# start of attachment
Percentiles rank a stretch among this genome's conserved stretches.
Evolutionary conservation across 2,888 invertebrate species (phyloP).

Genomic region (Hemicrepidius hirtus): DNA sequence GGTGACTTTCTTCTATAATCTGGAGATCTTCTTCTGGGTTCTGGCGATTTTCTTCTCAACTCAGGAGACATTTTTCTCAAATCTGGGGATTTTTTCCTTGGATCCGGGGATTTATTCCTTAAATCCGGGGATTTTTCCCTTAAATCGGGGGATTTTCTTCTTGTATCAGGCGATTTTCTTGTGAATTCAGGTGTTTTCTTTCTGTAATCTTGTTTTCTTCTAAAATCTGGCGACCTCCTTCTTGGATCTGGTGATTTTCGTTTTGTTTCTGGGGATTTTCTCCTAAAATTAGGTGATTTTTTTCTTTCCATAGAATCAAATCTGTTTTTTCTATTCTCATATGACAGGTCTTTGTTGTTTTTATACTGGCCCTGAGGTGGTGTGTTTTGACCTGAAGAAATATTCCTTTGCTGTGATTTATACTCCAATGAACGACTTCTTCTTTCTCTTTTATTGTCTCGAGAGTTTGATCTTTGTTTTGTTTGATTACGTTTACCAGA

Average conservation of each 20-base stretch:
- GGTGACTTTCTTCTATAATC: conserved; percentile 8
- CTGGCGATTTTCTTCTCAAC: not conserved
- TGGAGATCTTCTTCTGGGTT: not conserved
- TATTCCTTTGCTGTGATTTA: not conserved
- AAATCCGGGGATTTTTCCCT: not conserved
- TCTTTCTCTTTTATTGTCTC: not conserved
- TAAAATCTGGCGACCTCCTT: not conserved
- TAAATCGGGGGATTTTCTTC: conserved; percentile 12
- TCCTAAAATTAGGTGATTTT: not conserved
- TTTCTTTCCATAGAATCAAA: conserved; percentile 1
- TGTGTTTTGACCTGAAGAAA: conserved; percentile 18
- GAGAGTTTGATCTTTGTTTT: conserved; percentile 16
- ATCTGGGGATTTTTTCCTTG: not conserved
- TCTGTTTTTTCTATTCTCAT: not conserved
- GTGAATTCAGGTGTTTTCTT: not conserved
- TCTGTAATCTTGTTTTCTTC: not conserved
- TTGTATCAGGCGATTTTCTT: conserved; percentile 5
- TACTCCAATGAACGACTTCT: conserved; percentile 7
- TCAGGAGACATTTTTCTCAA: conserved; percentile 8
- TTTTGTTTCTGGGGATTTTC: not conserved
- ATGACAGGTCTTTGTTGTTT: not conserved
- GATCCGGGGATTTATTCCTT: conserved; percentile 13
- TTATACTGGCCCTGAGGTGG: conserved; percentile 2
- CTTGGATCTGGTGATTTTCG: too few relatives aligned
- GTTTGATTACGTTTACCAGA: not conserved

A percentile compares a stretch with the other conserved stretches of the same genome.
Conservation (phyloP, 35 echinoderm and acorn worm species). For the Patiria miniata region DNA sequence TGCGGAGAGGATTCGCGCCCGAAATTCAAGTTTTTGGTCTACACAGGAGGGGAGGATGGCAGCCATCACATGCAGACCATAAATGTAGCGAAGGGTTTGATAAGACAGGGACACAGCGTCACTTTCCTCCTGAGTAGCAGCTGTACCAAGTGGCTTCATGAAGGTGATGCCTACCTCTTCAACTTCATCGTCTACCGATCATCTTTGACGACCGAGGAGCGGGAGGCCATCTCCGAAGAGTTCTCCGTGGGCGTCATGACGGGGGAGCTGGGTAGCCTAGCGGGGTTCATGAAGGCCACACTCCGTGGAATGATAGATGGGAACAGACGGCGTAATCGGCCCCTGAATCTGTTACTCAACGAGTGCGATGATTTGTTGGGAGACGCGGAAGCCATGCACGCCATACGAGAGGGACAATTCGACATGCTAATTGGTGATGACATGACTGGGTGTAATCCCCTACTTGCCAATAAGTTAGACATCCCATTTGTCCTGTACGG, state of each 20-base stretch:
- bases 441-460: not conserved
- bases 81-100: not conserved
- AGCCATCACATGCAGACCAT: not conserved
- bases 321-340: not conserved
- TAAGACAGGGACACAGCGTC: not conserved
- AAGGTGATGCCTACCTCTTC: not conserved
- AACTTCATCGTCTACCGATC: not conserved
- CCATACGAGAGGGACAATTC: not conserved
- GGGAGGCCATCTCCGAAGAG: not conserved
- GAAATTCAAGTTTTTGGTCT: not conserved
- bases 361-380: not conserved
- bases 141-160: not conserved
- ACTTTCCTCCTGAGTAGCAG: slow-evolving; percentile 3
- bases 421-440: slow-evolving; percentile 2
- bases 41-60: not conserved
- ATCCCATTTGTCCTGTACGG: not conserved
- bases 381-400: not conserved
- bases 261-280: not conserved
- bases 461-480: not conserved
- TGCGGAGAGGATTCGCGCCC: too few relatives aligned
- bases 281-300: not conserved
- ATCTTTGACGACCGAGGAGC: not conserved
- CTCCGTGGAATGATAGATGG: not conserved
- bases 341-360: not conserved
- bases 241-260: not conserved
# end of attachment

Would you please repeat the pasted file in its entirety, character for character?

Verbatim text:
Percentiles rank a stretch among this genome's conserved stretches.
Evolutionary conservation across 2,888 invertebrate species (phyloP).

Genomic region (Hemicrepidius hirtus): DNA sequence GGTGACTTTCTTCTATAATCTGGAGATCTTCTTCTGGGTTCTGGCGATTTTCTTCTCAACTCAGGAGACATTTTTCTCAAATCTGGGGATTTTTTCCTTGGATCCGGGGATTTATTCCTTAAATCCGGGGATTTTTCCCTTAAATCGGGGGATTTTCTTCTTGTATCAGGCGATTTTCTTGTGAATTCAGGTGTTTTCTTTCTGTAATCTTGTTTTCTTCTAAAATCTGGCGACCTCCTTCTTGGATCTGGTGATTTTCGTTTTGTTTCTGGGGATTTTCTCCTAAAATTAGGTGATTTTTTTCTTTCCATAGAATCAAATCTGTTTTTTCTATTCTCATATGACAGGTCTTTGTTGTTTTTATACTGGCCCTGAGGTGGTGTGTTTTGACCTGAAGAAATATTCCTTTGCTGTGATTTATACTCCAATGAACGACTTCTTCTTTCTCTTTTATTGTCTCGAGAGTTTGATCTTTGTTTTGTTTGATTACGTTTACCAGA

Average conservation of each 20-base stretch:
- GGTGACTTTCTTCTATAATC: conserved; percentile 8
- CTGGCGATTTTCTTCTCAAC: not conserved
- TGGAGATCTTCTTCTGGGTT: not conserved
- TATTCCTTTGCTGTGATTTA: not conserved
- AAATCCGGGGATTTTTCCCT: not conserved
- TCTTTCTCTTTTATTGTCTC: not conserved
- TAAAATCTGGCGACCTCCTT: not conserved
- TAAATCGGGGGATTTTCTTC: conserved; percentile 12
- TCCTAAAATTAGGTGATTTT: not conserved
- TTTCTTTCCATAGAATCAAA: conserved; percentile 1
- TGTGTTTTGACCTGAAGAAA: conserved; percentile 18
- GAGAGTTTGATCTTTGTTTT: conserved; percentile 16
- ATCTGGGGATTTTTTCCTTG: not conserved
- TCTGTTTTTTCTATTCTCAT: not conserved
- GTGAATTCAGGTGTTTTCTT: not conserved
- TCTGTAATCTTGTTTTCTTC: not conserved
- TTGTATCAGGCGATTTTCTT: conserved; percentile 5
- TACTCCAATGAACGACTTCT: conserved; percentile 7
- TCAGGAGACATTTTTCTCAA: conserved; percentile 8
- TTTTGTTTCTGGGGATTTTC: not conserved
- ATGACAGGTCTTTGTTGTTT: not conserved
- GATCCGGGGATTTATTCCTT: conserved; percentile 13
- TTATACTGGCCCTGAGGTGG: conserved; percentile 2
- CTTGGATCTGGTGATTTTCG: too few relatives aligned
- GTTTGATTACGTTTACCAGA: not conserved

A percentile compares a stretch with the other conserved stretches of the same genome.
Conservation (phyloP, 35 echinoderm and acorn worm species). For the Patiria miniata region DNA sequence TGCGGAGAGGATTCGCGCCCGAAATTCAAGTTTTTGGTCTACACAGGAGGGGAGGATGGCAGCCATCACATGCAGACCATAAATGTAGCGAAGGGTTTGATAAGACAGGGACACAGCGTCACTTTCCTCCTGAGTAGCAGCTGTACCAAGTGGCTTCATGAAGGTGATGCCTACCTCTTCAACTTCATCGTCTACCGATCATCTTTGACGACCGAGGAGCGGGAGGCCATCTCCGAAGAGTTCTCCGTGGGCGTCATGACGGGGGAGCTGGGTAGCCTAGCGGGGTTCATGAAGGCCACACTCCGTGGAATGATAGATGGGAACAGACGGCGTAATCGGCCCCTGAATCTGTTACTCAACGAGTGCGATGATTTGTTGGGAGACGCGGAAGCCATGCACGCCATACGAGAGGGACAATTCGACATGCTAATTGGTGATGACATGACTGGGTGTAATCCCCTACTTGCCAATAAGTTAGACATCCCATTTGTCCTGTACGG, state of each 20-base stretch:
- bases 441-460: not conserved
- bases 81-100: not conserved
- AGCCATCACATGCAGACCAT: not conserved
- bases 321-340: not conserved
- TAAGACAGGGACACAGCGTC: not conserved
- AAGGTGATGCCTACCTCTTC: not conserved
- AACTTCATCGTCTACCGATC: not conserved
- CCATACGAGAGGGACAATTC: not conserved
- GGGAGGCCATCTCCGAAGAG: not conserved
- GAAATTCAAGTTTTTGGTCT: not conserved
- bases 361-380: not conserved
- bases 141-160: not conserved
- ACTTTCCTCCTGAGTAGCAG: slow-evolving; percentile 3
- bases 421-440: slow-evolving; percentile 2
- bases 41-60: not conserved
- ATCCCATTTGTCCTGTACGG: not conserved
- bases 381-400: not conserved
- bases 261-280: not conserved
- bases 461-480: not conserved
- TGCGGAGAGGATTCGCGCCC: too few relatives aligned
- bases 281-300: not conserved
- ATCTTTGACGACCGAGGAGC: not conserved
- CTCCGTGGAATGATAGATGG: not conserved
- bases 341-360: not conserved
- bases 241-260: not conserved